But the modern view of nutrition is totally unlike that of the Old Testament (and New). We can eat fat foods, but only a little bit, and most of our fats should be unsaturated, e.g. from olives and nuts. We need to eat a lot of vegetables and fruits, and get lots of exercise during the ordinary course of a day. This was not so important in the old days when food was often scarce, and when people walked everywhere—there was no stair-vs.-elevator decision for them to make. Their laws worked for them, imperfectly, and our laws work for us. (I’m about to eat some chicken thigh meat, because my cravings are prehistoric in origin.)

This may seem like a small matter, and Biblical literalists do not, to my knowledge, attack nutritionists. I have not heard creationists say, while engulfing fat steaks, “God guarantees my health because I avoid pork and shellfish.” But modern nutrition science does show, just as clearly as modern evolutionary science, that our scriptures were the products of their time, reflecting the best understanding that people had back then, rather than inspired and infallible scientific truths.

Friday, October 19, 2012

Religion vs. Science, the Vast Gulf Part Three: Dust of the Ground

Last night, a big dust storm blew across Oklahoma. It was visible from outer space, and brought precious topsoil from Nebraska. It has been about seventy years since Hugh Hammond Bennett convinced the Senate to establish what was then called the Soil Conservation Service. Have we learned anything?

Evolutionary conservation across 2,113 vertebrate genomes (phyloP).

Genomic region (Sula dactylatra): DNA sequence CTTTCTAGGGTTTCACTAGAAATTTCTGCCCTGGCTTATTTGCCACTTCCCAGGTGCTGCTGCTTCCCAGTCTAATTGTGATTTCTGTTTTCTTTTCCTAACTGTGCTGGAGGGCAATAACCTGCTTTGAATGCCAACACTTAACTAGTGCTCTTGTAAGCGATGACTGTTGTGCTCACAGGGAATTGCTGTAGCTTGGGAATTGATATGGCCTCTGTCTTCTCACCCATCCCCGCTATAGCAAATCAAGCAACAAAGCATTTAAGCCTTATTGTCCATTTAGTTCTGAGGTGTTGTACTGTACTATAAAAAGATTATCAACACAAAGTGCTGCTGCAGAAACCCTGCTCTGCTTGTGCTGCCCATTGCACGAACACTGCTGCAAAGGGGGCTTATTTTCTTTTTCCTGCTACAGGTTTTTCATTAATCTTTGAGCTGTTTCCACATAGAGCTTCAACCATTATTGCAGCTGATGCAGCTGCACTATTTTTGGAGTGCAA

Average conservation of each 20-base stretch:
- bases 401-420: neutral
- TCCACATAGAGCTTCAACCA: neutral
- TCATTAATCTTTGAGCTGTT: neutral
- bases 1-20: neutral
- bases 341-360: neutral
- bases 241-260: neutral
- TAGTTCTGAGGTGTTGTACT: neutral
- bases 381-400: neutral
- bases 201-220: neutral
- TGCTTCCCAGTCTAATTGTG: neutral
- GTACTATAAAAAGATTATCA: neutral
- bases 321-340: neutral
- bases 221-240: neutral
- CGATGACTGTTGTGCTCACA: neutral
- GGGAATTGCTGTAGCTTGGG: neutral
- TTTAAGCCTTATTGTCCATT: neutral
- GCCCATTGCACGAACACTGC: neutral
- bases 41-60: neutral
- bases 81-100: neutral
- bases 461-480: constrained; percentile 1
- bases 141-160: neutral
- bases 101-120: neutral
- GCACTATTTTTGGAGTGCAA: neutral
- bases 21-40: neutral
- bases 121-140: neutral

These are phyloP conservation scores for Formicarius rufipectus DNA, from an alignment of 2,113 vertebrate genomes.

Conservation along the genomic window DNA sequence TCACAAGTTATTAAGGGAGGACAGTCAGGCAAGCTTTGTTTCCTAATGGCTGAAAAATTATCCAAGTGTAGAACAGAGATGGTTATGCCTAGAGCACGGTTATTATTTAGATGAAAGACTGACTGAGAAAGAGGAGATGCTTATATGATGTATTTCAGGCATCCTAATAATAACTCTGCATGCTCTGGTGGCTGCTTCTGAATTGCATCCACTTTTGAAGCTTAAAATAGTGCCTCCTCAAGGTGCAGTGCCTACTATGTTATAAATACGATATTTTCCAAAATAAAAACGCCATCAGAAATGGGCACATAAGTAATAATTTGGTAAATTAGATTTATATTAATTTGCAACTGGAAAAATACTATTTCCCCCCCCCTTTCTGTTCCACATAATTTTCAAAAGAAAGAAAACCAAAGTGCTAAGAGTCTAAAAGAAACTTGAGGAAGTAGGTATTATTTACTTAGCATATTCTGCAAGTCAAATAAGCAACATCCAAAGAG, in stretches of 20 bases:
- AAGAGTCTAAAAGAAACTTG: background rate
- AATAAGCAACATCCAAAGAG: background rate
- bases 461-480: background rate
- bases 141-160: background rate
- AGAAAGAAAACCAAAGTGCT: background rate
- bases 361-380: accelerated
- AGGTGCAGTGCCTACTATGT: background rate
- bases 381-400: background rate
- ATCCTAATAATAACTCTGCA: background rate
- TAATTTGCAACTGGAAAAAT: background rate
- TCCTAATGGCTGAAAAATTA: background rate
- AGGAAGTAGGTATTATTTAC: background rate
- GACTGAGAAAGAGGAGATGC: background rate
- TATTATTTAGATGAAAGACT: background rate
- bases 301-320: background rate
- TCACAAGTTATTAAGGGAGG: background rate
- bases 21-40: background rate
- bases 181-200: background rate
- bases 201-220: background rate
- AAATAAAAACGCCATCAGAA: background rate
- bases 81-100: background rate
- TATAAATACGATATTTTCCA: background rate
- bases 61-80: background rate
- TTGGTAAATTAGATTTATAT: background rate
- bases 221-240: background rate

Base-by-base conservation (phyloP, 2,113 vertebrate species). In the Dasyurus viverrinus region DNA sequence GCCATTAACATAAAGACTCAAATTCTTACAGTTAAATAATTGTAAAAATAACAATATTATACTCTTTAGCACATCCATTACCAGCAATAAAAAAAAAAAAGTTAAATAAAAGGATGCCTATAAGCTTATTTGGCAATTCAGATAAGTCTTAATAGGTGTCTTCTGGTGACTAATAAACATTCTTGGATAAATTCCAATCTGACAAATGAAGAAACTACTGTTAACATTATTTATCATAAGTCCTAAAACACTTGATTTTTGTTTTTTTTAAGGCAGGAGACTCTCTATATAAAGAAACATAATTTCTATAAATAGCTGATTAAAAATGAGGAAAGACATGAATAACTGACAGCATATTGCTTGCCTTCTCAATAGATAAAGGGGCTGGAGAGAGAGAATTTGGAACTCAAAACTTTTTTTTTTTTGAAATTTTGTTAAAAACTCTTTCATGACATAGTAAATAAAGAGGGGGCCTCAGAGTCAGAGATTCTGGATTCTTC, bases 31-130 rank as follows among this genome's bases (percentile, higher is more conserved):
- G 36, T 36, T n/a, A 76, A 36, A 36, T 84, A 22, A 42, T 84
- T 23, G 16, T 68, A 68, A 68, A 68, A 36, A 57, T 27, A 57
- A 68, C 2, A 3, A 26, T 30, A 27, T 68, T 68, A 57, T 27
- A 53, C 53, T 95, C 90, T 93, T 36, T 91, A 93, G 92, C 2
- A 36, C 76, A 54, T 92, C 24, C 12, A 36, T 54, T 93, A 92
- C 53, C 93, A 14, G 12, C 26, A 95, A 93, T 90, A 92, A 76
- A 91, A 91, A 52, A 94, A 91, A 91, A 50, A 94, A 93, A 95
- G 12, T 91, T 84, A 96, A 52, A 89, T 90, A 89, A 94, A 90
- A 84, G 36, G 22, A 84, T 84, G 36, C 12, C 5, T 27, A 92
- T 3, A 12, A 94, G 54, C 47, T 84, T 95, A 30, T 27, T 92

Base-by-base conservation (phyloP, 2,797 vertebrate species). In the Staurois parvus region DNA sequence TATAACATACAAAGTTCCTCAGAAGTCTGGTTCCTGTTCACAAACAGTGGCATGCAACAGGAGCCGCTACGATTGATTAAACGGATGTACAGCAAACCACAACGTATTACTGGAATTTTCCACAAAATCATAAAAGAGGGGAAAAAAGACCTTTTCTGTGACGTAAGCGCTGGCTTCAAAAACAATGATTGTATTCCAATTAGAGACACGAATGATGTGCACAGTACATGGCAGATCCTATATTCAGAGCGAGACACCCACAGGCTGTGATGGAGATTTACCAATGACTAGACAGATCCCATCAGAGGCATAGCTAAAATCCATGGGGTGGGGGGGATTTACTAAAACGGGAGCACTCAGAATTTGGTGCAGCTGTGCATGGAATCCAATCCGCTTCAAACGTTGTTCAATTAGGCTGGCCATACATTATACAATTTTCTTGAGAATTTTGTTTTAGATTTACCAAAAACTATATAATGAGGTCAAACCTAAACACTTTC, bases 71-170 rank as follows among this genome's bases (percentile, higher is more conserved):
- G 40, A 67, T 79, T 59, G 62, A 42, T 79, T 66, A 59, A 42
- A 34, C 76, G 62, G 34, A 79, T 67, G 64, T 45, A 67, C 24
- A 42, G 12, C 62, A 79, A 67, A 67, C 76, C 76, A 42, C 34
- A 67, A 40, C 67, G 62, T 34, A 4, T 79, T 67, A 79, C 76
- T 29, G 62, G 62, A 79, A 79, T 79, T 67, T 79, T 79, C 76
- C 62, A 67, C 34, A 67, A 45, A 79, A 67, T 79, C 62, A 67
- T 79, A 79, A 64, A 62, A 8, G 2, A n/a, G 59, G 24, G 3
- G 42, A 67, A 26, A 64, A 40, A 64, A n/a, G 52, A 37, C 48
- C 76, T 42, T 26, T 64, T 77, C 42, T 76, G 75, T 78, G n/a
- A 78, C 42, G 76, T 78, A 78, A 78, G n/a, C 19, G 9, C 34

I now continue my series about the many ways in which modern science differs from the Biblical worldview--a series that does not include any discussion of evolution. The first essay is here and the second is here.

Most biology courses begin with atoms and molecules. Organisms are mostly made of carbon, hydrogen, oxygen, nitrogen, and phosphorus, organized mostly into carbohydrates, lipids, proteins, and nucleic acids. You don’t usually hear any religious people objecting to this. But they should, if they are Biblical literalists.

Genesis 2 describes the creation of man (and later of woman, after he created the animals). And God made man from the dust of the ground. One time, back when I was a theistic evolutionist but a Christian believer, I taught in a Sunday class that this could include organic molecules. A creationist in the class said that this was not so; dust is dust, that is, very fine soil particles blowing in the wind. Not DNA, proteins, and such.

Well guess what. The dust of the ground consists of very different atoms from organic sources. The dust of the ground consists mostly of silicon and oxygen. You cannot take a handful of dust and turn it into an organism without changing the atoms.

And then there is the breath of life. Genesis 2 says that God breathed the breath of life into the lump of clay and made it a living soul. Now, both of the main Hebrew words (ruach for breath, and nephesh for soul) are broadly interpretable. Ruach (Greek: pneuma) can mean breath, wind, or spirit. Nephesh can mean body or soul. But to a literalist, it should be disturbing to realize that life results from the production of ATP by mitochondria. “Breath of life” and “metabolism by mitochondria” can be forced to reconcile, but this is not how the ancient mind thought of life.